1900 containers lost at sea

DougM

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Jul 24, 2005
2,192
Beneteau 323 Manistee, MI
Apparently, floating objects don’t just show up in the ocean. There are things that occur in the great lakes that can create damage. Recently, the high water has caused shoreline erosion that has put trees, parts of beach access staircases, parts of cottages and other flotsam into the lakes.
A few years ago, a barge lost a load of pulpwood logs over the side in Lake Michigan. The bad news is you cannot see the individual floating logs. They tend to float vertically... Imagine one of those punching a hole in a hull.
 
Oct 22, 2014
16,420
CAL 35 Cruiser moored EVERETT WA
A few years ago, a barge lost a load of pulpwood logs over the side in Lake Michigan.
Curious. How long do pulp logs hold together when the pulp and glue is exposed to water?
 
Sep 22, 2018
1,869
Hunter 216 Kingston
Apparently, floating objects don’t just show up in the ocean. There are things that occur in the great lakes that can create damage. Recently, the high water has caused shoreline erosion that has put trees, parts of beach access staircases, parts of cottages and other flotsam into the lakes.
A few years ago, a barge lost a load of pulpwood logs over the side in Lake Michigan. The bad news is you cannot see the individual floating logs. They tend to float vertically... Imagine one of those punching a hole in a hull.
In 2017 there were a number of large tree stumps floating in the Kingston waters. The stumps were left in the ground by landowners who wanted to improve their view. High water undercut the shoreline and eventually the stumps ended up floating. SCARY stuff to see from a boat! Likely even worse if your DID NOT see it:yikes:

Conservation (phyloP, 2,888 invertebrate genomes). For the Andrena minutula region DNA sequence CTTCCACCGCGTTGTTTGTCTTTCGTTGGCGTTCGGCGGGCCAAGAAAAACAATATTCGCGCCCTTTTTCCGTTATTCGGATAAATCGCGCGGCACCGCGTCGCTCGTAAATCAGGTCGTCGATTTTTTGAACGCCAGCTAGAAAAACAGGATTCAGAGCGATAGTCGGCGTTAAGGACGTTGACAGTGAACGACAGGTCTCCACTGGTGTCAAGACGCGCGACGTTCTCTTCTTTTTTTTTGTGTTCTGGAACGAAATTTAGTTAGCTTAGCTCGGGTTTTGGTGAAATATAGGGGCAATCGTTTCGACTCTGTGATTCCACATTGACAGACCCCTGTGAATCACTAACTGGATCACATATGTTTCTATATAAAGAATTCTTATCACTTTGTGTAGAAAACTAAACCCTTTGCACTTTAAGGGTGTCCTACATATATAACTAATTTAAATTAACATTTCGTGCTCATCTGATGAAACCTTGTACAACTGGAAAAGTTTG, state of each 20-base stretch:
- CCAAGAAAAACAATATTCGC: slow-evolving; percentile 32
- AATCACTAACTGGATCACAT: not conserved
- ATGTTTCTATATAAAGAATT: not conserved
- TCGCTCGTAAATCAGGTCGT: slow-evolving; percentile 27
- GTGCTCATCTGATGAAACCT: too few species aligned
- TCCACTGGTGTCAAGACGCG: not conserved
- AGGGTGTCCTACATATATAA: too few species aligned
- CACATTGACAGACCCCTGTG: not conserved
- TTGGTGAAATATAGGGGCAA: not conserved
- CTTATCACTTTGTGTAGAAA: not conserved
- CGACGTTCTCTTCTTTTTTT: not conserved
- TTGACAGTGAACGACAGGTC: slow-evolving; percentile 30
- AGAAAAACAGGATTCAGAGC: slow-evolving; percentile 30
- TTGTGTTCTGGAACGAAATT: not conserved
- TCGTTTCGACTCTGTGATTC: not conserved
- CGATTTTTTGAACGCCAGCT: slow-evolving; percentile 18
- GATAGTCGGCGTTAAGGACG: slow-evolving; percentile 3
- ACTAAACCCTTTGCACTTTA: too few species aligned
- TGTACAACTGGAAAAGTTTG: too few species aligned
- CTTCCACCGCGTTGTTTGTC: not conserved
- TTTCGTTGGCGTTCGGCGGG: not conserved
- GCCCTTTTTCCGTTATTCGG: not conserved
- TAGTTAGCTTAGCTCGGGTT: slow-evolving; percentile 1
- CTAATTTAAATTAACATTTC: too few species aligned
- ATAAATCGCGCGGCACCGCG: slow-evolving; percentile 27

Oct 22, 2014
16,420
CAL 35 Cruiser moored EVERETT WA
Up here in the Pacific NW we call them snags.

Once a common site in the late 1800's, congress was called upon to protect the navigable waters from the dangers of logging. In 1882 Congress approved $20,000 to address the problem of snags in the waterways.

3 Steam Powered Snagboats were commissioned to meet the challenge. They were the Skagit which served from 1885 to 1914, Swinomish which worked the waters til 1929, and the W.T. Preston. The W.T. Preston started work in 1929. She is one of 2 snag boats remaining in the lower 48.

She is on display in Anacortes WA.

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W.T._Preston.jpg
 
Jan 5, 2017
2,173
Beneteau First 38 Lyall Harbour Saturna Island
She is on display in Anacortes WA
And as we know she didn’t get them all and is unlikely to get many more from that position. There is a debris trap on the lower Fraser but you only have to look at any beach to see how well that works.